If you are really stiff, this simply happens because your joints and ligaments are doing all the stabilising, so the stabilisers don’t have any work to do. As a result they switch off; and after a while, this switched-off state becomes a habit, ingrained in the muscle memory, and the feedforward loop is forgotten. This puts you at risk of back injury caused by unexpected jerking of spinal joints that haven’t been pre-stabilised.
Either way – having released the prime movers, our goal is to retrain the feedforward loop. So during these exercises, you have to make sure that the first muscle to contract is the stabiliser.
Endurance versus power
Prime movers whose job is to produce movement (such as your biceps) need to be big and strong and able to pump lots of iron. They don’t need an awful lot of endurance – you switch them on when you need them, and when you don’t, they relax. So when you train your biceps, you pump the weights up and down – you don’t spend hours holding them still.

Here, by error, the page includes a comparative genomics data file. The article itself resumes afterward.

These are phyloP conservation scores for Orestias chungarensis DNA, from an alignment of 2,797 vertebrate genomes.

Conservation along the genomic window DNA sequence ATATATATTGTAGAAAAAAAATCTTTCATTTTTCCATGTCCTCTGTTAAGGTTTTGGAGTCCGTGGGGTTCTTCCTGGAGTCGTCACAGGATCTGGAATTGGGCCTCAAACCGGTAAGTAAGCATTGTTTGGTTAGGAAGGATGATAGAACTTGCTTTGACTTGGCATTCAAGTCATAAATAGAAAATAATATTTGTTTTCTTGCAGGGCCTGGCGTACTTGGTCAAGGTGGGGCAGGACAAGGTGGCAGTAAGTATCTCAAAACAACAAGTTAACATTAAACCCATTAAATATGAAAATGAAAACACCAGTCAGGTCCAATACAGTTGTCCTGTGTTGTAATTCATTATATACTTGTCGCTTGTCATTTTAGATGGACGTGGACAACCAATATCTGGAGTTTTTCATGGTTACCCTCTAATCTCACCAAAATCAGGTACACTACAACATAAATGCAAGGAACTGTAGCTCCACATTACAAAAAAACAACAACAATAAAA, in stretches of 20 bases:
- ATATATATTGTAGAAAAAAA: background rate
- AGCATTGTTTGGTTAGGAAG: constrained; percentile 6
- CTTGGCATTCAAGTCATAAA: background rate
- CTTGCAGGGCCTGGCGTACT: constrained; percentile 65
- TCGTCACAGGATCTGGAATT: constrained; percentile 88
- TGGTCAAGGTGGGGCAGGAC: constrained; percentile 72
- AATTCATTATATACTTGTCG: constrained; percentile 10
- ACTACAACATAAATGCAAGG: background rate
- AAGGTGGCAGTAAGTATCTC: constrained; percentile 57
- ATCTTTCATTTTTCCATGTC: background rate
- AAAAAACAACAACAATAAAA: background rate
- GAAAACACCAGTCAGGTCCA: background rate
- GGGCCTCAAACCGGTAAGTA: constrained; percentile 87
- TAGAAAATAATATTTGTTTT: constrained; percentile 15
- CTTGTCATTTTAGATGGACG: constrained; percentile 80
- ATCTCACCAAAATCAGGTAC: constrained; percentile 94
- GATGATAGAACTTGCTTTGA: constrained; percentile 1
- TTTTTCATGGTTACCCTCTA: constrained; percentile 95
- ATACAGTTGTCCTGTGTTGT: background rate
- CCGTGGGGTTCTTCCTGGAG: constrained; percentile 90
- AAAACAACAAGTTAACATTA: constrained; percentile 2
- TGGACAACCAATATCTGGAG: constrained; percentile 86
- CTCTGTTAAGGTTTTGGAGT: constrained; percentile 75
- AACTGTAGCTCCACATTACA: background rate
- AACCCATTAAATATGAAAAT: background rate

Stabilisers are different – they need to be able to switch on and hold at a low level throughout the day, to control the alignment of your joints. So you need to train them for endurance and control, not for power.
I’ve heard it said that if the anatomists were naming the muscles now, rather than 200 years ago, then gluteus medius would have been divided into two muscles rather than being referred to as one.
That’s because there are two parts to gluteus medius, and they have two rather different functions.
The front part of the muscle, at the upper outside of the hip, has fibres that run almost vertically between the iliac crest at the top, and the greater trochanter of the femur at the bottom (the knobble at the outer edge of the thigh bone). This part acts more like a power muscle in that it goes into spasm when there is dysfunction, jamming the ball of the hip into the socket. This area is a good place to release with the cork tennis ball.
However, the back part of the muscle has more horizontally-oriented fibres, which attach the greater trochanter to the lower part of the iliac crest at the back. In traditional anatomy books, it is described as an external rotator of the hip – but in practice, we now believe this part of gluteus medius acts more as a stabiliser of the hip, preventing the femur from sliding forwards and rolling inwards as you load the leg. So – when we retrain the gluteus medius, this is what we are aiming to control.